Joe Biden should be the next president
A year after the election of Donald Trump, a year before the midterm congressional elections, the presidential campaign of 2020 has begun. This is the way in the United States.
Among Democrats, it is still talk. No one has declared. Among governors, the prospects include Andrew Cuomo and Terry McAuliffe. Among senators, Elizabeth Warren, Kirsten Gillibrand and Bernie Sanders. Maybe Mark Cuban, the billionaire businessman. Or a dark horse.
There is no front-runner, as Al Gore was in 2000 and Hillary Clinton was in 2016. Expect a cat fight. Trump is vulnerable — if he is still in office.
The Democrats cannot afford an expensive, enervating primary. The party can avoid that — and save its resources for the fall — by making an early, obvious and inspired choice. That choice is Joe Biden.
The case for Biden is as much about the man as the moment. America is in crisis. Its president is an arsonist, the Savonarola of his time. He sets fire to institutions — attacking the judiciary, appointing unqualified judges and cabinet secretaries, elevating special interests, enriching himself, dismantling environmental and commercial regulation, alienating allies, favouring dictators.
If you believe, as most Americans do, that their country is in trouble, 2020 will be pivotal. The election will recall 1860 and 1940, when the nation stood at the abyss and summoned leaders to face it.
For Democrats, defeating Trump makes a wasting, divisive primary season a luxury. The party should nominate Biden — with a twist.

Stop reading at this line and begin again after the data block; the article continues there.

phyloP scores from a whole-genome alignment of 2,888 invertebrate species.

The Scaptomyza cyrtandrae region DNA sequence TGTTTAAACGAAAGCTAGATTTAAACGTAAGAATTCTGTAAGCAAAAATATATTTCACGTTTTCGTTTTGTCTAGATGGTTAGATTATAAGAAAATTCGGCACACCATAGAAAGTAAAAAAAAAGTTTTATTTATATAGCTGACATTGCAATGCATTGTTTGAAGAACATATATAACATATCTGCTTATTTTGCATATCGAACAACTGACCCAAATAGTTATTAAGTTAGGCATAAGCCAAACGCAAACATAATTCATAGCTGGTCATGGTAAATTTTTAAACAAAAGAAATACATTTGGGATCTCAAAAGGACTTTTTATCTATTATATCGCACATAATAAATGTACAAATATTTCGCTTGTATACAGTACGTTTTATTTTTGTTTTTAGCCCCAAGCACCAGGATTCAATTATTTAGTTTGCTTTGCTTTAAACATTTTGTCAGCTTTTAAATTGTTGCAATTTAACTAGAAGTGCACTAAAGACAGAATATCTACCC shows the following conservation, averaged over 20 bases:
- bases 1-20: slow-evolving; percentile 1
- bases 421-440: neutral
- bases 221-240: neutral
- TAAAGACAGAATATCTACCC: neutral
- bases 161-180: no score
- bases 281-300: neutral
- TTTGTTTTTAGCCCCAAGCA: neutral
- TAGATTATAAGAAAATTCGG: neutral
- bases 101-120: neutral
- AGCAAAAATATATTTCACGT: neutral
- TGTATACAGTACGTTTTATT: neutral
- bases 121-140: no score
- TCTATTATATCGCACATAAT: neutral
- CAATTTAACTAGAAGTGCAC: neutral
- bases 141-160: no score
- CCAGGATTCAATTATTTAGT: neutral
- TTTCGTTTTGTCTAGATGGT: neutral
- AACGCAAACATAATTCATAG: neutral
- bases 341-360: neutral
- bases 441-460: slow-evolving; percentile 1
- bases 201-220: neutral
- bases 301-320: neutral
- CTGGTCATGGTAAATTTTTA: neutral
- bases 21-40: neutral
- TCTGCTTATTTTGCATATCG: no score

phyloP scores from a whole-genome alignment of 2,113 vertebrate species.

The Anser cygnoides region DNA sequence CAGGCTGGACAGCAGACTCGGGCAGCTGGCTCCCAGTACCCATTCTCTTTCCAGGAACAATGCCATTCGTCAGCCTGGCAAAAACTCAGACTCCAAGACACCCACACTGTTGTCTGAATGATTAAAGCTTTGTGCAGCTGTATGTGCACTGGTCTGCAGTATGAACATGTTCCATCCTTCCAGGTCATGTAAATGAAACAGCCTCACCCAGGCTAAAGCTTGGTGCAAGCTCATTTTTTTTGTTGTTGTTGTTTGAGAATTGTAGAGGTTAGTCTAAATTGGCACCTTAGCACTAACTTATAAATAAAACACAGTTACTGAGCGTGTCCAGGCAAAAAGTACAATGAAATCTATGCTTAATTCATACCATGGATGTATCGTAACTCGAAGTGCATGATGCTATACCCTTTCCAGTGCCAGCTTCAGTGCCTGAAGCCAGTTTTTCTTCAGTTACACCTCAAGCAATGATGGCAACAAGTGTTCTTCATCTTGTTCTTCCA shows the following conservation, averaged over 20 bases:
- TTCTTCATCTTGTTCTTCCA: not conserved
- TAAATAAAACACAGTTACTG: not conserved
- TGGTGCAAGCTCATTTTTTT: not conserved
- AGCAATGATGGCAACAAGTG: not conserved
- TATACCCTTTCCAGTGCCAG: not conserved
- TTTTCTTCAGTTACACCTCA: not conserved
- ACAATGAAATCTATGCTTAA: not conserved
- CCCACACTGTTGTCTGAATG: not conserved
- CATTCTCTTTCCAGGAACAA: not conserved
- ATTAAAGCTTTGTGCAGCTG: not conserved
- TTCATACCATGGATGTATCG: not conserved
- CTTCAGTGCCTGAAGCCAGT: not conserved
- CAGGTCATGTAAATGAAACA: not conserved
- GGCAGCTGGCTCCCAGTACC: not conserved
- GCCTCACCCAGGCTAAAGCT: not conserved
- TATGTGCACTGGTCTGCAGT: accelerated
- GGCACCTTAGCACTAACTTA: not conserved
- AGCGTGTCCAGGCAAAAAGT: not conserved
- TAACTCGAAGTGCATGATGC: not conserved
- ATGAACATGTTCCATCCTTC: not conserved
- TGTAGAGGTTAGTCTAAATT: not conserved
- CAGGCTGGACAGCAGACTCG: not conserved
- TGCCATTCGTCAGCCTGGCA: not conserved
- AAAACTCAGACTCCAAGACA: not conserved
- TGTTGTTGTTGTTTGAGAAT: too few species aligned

Biden is the antidote to Trump. He brings a generation of experience as vicepresident and senator. He understands the world and his country’s place in it. He needs no on-the-job training.
Biden has decency, honesty and that special grace that comes with suffering. Like Abraham Lincoln, Theodore Roosevelt and John F. Kennedy, he knows the agony of losing someone close; indeed, he is a legionnaire of loss.
In 1972, he lost his wife and daughter in an automobile accident. In 2015, he lost his eldest son, Beau, to cancer. This week, he releases a memoir on his struggle (called Promise Me, Dad). It is deeply affecting.
As Biden embarks on a national speaking tour, he evokes his affection for his wife, his children and grandchildren, and his debt to Barack Obama. There is an awful wisdom that comes through pain — and Biden wears it with dignity.
In 2020, the Democrats will need a nominee who can speak to white, middle class America as well as black and Hispanic America, in the way Robert Kennedy did. Biden can. A native of hardscrabble Scranton, Pa., he moves beyond identity politics to embrace something bigger.
His speech to the Democratic National Convention in 2016 was a confection of folksiness and moxie. “It’s not the example of our power, but the power of our example,” he said. Biden is one of those natural politicos who loves the game. At a rally the night before the presidential election, he saw my teenage daughter on the rope line, exclaimed, “Hi honey!” put his arm around her and posed for a selfie. This is a septuagenarian whom fathers do not worry about.
He is imperfect. He brags. He talks too much. Once, he plagiarized. But is there is anyone in America better suited in intellect and temperament to be president?
He will be 78 on Nov. 3, 2020. Trump will be 74. To acknowledge his age and underscore his commitment to forge a new consensus, he should promise to serve only one term.
As his vice-president, he should choose Kamala Harris, the tough, clever senator from California. The ticket would unite youth and age, white and mixed-race, men and women, big and small states on both coasts. It would prepare and position Harris to succeed Biden in 2024.
Biden doubts he will run. If he declines, the Democrats should draft him, as the Romans asked Cincinnatus to leave the farm to save the republic. Their urgent appeal: Run, Joe, Run.